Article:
Monday, September 24, 2018

Film footage of the 1919 World Series, the year of the Black Sox Scandal, was discovered in 1978.

In 1978, in north-west Canada’s Yukon territory, construction on a new recreation center was under way in a small rural settlement called Dawson City. As bulldozers tore up the ground where the previous sports hall had stood, a remarkable discovery came to light: hundreds of reels of ancient nitrate film.
Five hundred and thirty three (533) silent films were recovered, including newsreels and features of all types, dating from the 1910s and 20s. Most were previously unknown to film scholars or thought to be totally lost. But for 49 years the inhospitable cold of the Yukon landscape had safely protected the films – which had been found at the bottom of an old swimming pool.
1919 Chicago White Sox team photograph.
This film is an excerpt from the British Canadian Pathé News showing various baseball games between the Chicago Black White Sox[1] and Cincinnati Reds in the infamous 1919 World Series.

Film clips of 1919 White Sox World Series.
This silent film shows some age damage.
runtime: [04:30:00]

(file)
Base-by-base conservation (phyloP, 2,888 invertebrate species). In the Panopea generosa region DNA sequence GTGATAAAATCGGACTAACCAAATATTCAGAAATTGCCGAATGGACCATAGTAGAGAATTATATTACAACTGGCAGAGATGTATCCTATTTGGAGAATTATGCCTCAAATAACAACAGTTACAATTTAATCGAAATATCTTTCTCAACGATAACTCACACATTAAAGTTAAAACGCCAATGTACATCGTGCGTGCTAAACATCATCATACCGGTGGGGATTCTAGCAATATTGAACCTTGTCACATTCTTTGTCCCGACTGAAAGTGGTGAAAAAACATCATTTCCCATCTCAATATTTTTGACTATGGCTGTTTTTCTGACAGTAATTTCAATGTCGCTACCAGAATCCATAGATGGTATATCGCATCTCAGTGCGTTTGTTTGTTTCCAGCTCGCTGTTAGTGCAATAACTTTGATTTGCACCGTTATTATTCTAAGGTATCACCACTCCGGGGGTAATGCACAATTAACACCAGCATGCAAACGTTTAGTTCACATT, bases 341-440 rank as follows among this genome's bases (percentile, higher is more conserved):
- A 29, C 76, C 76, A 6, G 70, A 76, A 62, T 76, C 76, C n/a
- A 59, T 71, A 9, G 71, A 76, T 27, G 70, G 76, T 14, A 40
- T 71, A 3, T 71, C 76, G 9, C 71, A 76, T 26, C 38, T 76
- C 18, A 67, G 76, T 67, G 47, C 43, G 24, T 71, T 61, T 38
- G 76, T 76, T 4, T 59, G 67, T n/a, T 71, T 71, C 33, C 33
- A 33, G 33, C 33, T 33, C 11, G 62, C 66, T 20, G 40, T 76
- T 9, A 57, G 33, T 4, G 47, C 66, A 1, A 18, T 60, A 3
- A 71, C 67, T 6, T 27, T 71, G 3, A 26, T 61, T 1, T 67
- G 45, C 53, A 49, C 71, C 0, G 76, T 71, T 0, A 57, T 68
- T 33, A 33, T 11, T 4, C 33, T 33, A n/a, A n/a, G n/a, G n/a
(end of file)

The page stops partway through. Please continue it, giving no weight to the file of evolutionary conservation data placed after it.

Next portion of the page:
[1] The Black Sox Scandal; was a Major League Baseball match-fixing incident in which eight members of the Chicago White Sox were accused of intentionally losing the 1919 World Series against the Cincinnati Reds in exchange for money from a gambling syndicate led by Arnold Rothstein.

The fallout from the scandal resulted in the appointment of Judge Kenesaw Mountain Landis as the first Commissioner of Baseball, granting him absolute control over the sport in order to restore its integrity.

Despite acquittals in a public trial in 1921, Judge Landis permanently banned all eight men from professional baseball. The punishment was eventually defined to also include banishment from post-career honors such as consideration for the Baseball Hall of Fame. Despite requests for reinstatement in the decades that followed (particularly in the case of Shoeless Joe Jackson), the ban remains in force.

Compiled by Neil Gale, Ph.D. 

Sunday, September 23, 2018

The Windsor Theatre in Chicago, Illinois, (1886-1961).

On September 11, 1886, the Windsor Theatre, on the north side, opened for its first season at 468 North Clark Street (post-1909: 1225 North Clark Street), which extended over a period of 40 weeks. This new playhouse is intended exclusively for the use of stars and traveling companies, and will hold much the same relation to the other Chicago theatres that the Windsor of New York sustains to the playhouses of the metropolis.

The Windsor is included in a new block of substantial brick stores on Clark street, near Division, and is about a mile and a half from the City Hall. With the exception of the Criterion theatre, on Sedgwick street, the theatre Is further north than any similar place of amusement in the city. It is reached through a corridor 52 feet long. the main entrance being on Clark street.